For close to the 37 years, HIV has been one of Uganda’s highest burden infectious diseases causing both mortality and morbidity in varying proportions. By 2016, Uganda had an HIV prevalence of 6.2% among adults aged between 15-49; an estimated 1.3 million adults and 96,000 children living with HIV (UNAIDS report 2016, UPHIA 2016-2017). The government of Uganda continues to work with several donors, collaborating institutions and civil society organizations to provide lifelong treatment. Out of the 1.3 million PLHIV, 1.1 million are accessing ART.

12th JAR Report -2019

This report presents the country progress of the fourth year of Uganda’s NSP (2015/16 -2019/20) implementation that builds on previous achievements since 2017/18. The report is divided into three (3) main sections which include; the introduction part that summarizes the review approach and report compilation process, the overview of HIV epidemic in Uganda and, the progress made during the FY 2018/19.


World AIDS Day is an annual event that is globally commemorated on 1st December. The global theme for this year’s World AIDS Day was ‘Communities make the difference.’ This was in recognition of the important leadership and advocacy done by communities to ensure that the response remains relevant and grounded. Uganda proceeded with the customized theme ‘Empowering Young People to champion the end of new HIV infections’.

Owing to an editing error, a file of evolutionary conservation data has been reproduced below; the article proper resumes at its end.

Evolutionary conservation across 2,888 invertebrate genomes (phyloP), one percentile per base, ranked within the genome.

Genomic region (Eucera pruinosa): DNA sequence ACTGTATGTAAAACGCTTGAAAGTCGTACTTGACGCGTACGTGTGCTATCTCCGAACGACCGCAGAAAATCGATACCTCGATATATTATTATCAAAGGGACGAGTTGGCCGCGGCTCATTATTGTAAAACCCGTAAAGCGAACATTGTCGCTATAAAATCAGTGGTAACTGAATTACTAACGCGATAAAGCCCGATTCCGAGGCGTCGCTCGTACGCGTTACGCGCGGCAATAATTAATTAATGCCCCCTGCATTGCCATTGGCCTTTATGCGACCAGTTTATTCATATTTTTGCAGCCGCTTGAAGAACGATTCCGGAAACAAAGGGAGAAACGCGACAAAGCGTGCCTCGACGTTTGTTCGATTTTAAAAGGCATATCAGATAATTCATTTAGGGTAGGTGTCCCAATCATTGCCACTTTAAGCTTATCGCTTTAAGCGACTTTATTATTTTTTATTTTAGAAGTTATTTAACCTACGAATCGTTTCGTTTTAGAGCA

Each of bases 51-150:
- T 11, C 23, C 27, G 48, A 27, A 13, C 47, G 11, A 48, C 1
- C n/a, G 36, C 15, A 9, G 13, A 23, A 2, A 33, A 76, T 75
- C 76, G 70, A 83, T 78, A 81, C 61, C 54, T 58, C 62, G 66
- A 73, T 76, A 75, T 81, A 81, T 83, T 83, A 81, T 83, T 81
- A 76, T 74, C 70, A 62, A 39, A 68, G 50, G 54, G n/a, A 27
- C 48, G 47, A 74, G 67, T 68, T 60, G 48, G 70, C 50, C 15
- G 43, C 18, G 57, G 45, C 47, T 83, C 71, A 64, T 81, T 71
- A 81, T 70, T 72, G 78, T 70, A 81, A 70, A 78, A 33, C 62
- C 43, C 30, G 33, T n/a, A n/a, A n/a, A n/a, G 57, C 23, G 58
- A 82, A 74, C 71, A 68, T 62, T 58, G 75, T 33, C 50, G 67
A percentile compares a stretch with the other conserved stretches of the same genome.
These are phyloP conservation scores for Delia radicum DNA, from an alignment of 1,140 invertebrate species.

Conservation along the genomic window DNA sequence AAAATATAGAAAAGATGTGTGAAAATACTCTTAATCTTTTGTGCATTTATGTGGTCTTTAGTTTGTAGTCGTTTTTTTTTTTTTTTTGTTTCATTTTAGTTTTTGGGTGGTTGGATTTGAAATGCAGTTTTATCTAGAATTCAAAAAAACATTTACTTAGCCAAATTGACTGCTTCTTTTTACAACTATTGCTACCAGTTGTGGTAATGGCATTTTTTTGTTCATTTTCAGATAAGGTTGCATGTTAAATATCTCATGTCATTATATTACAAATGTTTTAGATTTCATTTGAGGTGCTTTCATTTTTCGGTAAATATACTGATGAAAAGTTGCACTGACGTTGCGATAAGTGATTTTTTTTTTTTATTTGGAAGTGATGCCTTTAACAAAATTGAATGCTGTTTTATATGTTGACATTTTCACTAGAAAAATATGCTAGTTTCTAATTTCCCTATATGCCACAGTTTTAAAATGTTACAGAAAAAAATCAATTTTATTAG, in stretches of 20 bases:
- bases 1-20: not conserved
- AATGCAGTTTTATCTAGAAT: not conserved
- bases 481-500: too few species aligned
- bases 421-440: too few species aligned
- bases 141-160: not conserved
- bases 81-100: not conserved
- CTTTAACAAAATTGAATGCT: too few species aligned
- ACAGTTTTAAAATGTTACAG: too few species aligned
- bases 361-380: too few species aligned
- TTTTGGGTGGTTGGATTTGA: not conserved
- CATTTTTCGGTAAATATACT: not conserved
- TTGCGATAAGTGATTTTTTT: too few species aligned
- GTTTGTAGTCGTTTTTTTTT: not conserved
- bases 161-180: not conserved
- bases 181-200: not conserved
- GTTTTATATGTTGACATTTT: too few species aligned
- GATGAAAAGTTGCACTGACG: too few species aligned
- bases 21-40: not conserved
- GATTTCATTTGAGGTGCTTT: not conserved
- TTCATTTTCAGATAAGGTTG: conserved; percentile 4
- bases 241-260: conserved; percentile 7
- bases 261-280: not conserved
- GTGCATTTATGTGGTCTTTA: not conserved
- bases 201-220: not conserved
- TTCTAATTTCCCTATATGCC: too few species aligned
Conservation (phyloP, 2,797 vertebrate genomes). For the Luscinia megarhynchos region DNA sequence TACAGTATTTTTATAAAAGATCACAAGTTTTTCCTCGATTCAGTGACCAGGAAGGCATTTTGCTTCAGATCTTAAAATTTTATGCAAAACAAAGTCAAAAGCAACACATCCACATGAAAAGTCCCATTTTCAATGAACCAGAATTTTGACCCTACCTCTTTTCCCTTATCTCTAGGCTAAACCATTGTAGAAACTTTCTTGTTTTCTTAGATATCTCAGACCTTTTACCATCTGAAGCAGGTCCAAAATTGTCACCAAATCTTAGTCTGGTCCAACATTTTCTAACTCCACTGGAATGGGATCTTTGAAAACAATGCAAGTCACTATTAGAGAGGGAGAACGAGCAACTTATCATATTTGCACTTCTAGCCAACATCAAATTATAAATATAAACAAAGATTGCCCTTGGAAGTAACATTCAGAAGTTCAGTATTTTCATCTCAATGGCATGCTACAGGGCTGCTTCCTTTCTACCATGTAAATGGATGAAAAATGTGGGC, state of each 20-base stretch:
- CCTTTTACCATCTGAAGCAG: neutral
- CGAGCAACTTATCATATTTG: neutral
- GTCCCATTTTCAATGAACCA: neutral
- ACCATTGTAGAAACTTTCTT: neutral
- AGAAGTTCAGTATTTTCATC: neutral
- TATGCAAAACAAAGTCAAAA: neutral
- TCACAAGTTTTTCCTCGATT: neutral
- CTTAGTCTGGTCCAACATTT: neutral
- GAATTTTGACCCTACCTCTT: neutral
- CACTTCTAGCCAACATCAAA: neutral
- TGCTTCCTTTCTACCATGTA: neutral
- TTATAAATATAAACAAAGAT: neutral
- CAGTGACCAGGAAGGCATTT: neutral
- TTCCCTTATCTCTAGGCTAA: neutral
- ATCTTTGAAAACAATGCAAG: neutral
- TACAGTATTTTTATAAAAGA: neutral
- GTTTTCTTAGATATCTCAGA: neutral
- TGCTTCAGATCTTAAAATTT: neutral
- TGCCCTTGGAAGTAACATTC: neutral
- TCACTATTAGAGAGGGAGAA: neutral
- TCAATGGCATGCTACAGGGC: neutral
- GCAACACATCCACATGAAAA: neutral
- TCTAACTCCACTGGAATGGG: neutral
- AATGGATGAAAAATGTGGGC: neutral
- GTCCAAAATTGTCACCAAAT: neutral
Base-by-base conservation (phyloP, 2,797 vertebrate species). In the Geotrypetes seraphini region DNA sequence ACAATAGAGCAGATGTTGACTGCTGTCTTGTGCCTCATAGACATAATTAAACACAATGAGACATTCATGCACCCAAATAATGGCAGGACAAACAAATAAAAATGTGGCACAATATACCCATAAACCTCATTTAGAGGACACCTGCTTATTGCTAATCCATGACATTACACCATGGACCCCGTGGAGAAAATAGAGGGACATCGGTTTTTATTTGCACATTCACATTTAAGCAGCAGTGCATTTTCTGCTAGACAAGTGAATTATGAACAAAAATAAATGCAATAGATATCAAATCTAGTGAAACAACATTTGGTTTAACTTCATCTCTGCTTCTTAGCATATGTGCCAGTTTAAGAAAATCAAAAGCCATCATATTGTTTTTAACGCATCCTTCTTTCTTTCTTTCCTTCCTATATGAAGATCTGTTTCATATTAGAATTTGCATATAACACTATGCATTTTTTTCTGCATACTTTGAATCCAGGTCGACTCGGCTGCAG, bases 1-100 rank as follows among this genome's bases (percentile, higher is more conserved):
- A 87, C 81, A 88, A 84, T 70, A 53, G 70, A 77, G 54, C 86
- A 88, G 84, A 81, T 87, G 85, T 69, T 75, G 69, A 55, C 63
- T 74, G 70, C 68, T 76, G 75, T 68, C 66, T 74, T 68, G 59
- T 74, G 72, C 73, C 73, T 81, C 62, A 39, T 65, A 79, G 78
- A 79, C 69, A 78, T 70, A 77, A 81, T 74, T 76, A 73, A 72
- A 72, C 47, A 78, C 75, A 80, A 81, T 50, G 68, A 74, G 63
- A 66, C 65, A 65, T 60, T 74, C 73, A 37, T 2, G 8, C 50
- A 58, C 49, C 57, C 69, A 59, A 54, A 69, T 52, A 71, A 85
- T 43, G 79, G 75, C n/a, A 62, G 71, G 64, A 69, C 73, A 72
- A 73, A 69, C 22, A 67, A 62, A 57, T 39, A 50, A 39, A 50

Uganda has been affected by the HIV and AIDS epidemic since 1980’s. The HIV prevalence is still high at 6.2% (UPHIA 2017). A lot of efforts have been put in the response to reduce the HIV/AIDS prevalence from the previous higher levels, but more resources are still needed to achieve the 2030 targets of having HIV and AIDS as no longer a public health threat. This needs concerted funding, planning and coordination of efforts from different stakeholders.


The Uganda Population-based HIV Impact Assessment (UPHIA) 2016-2017 was a nationally representative, cross-sectional, population-based survey of households across Uganda. UPHIA focused on measuring key biological endpoints to provide direct estimates of HIV infection, risk, and burden and of the effectiveness and population-level impact of the HIV-related prevention, care, and treatment interventions implemented in the country.